Inflationary pressures lead to lower growth forecasts for Northern Ireland economy

The soaring cost of living and the impact of the war in Ukraine will dampen the growth of the Northern Irish economy over the next two years.

That’s the view of Danske Bank, which said price hikes are putting pressure on businesses and hitting consumers’ pockets hard, while the conflict in Ukraine will add to inflationary pressures and weaken sentiment.

As a result, it cut its growth expectation for Northern Ireland’s economy in 2022 to 3.6% from 4% and pegged growth for 2023 at just 1.7%.

Danske Bank’s chief economist, Conor Lambe, said the province’s economy grew in the first quarter of this year despite a number of headwinds and will face a difficult period in the months ahead. coming.

“The outlook for the economy is particularly uncertain as the war in Ukraine, high inflation, changes in the economic policy environment and Covid-19 all have the potential to impact economic performance,” he said. he declared. “We expect the pace of economic growth to weaken as high inflation squeezes consumer incomes and fiscal and monetary policies become less accommodative, all of which contribute to the downward revision of our economic growth forecast for 2022.”

Looking at sectors, he said accommodation and food services, and arts, entertainment and recreation will see the most growth. Both have been hit hard by the Covid-19 pandemic and are still recovering from its impact.

At the same time, the information and communication and professional, scientific and technical services sectors should also perform well, while the wholesale and retail trade sector should be held back by a tightening in disposable income.

A rise in costs will reduce growth prospects for the manufacturing sector and could impact the construction and agriculture, forestry and fishing sectors, Danske Bank said.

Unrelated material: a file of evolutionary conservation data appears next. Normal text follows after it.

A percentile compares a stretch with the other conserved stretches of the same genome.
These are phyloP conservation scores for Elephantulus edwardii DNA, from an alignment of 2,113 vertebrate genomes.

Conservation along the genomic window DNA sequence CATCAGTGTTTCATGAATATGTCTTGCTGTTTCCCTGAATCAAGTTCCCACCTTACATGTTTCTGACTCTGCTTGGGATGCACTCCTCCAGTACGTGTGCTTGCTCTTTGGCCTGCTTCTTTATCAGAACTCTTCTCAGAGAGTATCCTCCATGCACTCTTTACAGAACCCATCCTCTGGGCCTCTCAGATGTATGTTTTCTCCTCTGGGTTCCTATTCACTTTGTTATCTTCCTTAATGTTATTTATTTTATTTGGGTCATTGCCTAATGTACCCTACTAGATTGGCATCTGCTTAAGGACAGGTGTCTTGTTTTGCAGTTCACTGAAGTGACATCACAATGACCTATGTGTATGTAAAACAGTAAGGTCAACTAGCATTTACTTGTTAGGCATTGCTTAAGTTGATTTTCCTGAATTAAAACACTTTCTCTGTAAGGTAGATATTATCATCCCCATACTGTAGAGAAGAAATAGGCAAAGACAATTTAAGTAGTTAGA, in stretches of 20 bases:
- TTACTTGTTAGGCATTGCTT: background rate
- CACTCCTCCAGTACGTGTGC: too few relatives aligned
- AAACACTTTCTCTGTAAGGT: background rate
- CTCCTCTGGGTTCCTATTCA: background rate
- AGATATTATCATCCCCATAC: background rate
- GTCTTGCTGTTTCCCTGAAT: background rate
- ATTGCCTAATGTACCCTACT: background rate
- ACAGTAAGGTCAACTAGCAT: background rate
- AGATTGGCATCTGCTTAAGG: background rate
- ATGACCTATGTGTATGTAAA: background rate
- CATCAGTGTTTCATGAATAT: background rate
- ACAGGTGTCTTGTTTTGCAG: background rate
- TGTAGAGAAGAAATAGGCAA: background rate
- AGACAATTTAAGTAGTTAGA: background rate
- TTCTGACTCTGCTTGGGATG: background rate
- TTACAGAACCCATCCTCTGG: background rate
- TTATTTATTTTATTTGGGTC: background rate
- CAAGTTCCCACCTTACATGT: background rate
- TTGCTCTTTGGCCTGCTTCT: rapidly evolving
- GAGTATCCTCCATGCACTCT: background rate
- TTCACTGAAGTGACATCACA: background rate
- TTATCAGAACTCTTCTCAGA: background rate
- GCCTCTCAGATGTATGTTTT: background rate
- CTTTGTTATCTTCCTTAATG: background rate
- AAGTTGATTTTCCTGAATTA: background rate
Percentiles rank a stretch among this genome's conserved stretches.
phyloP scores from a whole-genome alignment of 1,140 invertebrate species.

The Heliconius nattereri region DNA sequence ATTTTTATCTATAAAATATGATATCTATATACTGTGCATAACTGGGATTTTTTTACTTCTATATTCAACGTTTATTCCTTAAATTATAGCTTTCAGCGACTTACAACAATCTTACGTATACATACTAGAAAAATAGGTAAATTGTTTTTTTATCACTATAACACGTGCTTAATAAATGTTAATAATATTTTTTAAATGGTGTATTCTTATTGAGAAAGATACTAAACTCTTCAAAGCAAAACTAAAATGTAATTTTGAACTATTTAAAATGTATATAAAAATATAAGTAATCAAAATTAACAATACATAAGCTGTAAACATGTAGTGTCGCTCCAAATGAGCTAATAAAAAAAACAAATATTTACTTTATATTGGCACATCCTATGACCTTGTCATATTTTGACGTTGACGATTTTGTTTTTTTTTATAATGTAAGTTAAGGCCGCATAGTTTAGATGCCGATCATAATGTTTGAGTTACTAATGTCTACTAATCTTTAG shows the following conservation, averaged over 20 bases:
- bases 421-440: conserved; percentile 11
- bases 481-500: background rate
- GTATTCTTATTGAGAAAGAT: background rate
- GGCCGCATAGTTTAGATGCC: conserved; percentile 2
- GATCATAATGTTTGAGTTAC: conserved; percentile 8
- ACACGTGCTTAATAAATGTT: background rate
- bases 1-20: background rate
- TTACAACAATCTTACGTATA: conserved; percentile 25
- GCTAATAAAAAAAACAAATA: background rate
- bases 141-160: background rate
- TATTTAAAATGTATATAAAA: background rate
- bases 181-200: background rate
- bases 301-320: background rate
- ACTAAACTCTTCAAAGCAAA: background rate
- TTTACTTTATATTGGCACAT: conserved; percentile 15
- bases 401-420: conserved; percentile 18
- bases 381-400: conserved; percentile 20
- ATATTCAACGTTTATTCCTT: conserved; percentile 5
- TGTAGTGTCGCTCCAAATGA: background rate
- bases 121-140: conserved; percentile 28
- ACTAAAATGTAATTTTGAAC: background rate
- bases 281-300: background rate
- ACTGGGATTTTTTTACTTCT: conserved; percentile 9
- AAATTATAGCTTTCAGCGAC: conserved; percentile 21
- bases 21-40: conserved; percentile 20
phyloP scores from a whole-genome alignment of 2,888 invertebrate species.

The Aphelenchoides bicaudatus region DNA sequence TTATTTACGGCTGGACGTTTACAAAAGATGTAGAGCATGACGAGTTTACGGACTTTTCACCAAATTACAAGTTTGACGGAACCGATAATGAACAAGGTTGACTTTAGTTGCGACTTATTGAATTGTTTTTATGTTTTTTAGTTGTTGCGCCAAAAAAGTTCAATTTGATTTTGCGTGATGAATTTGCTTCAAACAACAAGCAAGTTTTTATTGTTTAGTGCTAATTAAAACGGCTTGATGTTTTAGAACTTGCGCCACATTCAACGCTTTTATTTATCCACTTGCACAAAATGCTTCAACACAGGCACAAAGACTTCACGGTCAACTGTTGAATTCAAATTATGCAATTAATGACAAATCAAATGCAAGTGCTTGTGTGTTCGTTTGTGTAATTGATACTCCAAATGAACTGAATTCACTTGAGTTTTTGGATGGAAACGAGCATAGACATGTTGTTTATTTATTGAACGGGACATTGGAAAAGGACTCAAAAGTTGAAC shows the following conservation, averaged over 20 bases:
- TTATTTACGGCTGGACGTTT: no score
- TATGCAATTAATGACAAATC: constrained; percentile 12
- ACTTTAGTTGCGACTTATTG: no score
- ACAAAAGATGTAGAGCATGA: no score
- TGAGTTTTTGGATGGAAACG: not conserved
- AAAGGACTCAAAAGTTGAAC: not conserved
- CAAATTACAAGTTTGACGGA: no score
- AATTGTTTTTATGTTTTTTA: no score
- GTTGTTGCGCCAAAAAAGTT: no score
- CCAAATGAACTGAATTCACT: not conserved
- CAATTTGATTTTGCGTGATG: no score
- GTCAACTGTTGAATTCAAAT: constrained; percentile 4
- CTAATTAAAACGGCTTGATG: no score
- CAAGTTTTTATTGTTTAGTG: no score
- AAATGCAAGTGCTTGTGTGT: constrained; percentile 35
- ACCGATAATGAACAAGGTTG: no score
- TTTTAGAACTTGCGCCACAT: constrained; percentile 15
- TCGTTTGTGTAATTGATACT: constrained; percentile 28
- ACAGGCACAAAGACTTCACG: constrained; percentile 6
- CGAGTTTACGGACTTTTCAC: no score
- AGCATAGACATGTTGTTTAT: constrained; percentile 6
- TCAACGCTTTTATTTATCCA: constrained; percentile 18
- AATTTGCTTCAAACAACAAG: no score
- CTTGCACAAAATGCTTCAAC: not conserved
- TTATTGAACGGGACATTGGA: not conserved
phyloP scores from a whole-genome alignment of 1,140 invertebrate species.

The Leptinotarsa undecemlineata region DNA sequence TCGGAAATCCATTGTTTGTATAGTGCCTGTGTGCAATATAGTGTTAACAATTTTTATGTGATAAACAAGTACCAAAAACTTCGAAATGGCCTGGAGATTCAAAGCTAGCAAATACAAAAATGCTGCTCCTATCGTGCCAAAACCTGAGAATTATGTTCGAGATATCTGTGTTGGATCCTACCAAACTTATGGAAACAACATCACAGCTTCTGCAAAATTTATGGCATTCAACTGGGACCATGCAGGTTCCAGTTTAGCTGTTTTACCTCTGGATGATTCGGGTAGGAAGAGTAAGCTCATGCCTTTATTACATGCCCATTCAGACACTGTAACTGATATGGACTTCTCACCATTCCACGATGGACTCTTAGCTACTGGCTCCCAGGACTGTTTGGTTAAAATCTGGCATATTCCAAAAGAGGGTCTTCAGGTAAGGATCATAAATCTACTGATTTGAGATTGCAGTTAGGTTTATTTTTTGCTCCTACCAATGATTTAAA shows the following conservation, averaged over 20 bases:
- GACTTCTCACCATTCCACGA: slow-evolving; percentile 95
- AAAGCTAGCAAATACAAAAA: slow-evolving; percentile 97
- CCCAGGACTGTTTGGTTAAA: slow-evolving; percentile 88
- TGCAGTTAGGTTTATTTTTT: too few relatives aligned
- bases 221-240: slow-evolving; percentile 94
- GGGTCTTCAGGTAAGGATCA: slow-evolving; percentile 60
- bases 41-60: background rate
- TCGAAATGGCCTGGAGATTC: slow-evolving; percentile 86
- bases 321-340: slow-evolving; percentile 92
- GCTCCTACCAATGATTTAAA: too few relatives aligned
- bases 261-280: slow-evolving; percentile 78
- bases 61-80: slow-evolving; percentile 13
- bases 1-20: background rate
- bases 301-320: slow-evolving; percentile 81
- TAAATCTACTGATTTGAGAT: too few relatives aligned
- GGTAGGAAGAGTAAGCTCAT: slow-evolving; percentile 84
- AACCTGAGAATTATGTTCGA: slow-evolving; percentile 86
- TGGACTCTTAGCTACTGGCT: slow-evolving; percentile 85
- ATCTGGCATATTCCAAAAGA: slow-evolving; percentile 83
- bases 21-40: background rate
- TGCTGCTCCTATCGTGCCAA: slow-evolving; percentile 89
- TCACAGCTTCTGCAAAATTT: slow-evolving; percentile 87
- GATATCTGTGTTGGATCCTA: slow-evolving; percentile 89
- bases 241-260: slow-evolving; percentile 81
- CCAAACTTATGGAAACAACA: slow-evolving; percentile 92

Meanwhile, the labor market is expected to remain strong, with the average number of salaried jobs expected to increase by 1.1% in 2022.

However, the future of Northern Ireland’s economy will be strongly dictated by inflationary pressures and the war in Ukraine.

“Inflation in the UK is already at its highest level in 30 years and is expected to rise further. High inflation erodes consumers’ purchasing power and puts upward pressure on business costs, which can result in a squeeze on household spending and a dampening of business investment,” Mr Lambe said. “If inflation is even higher than expected and remains at higher levels for a longer period, it has the potential to further limit economic growth.

“The war in Ukraine is expected to impact the economies of the UK and Northern Ireland primarily through higher inflation and potentially through negative effects on consumer and business confidence. Should the war be prolonged or intensify further, the human consequences would be tragic and the economy could be negatively affected.

Pat R. Madsen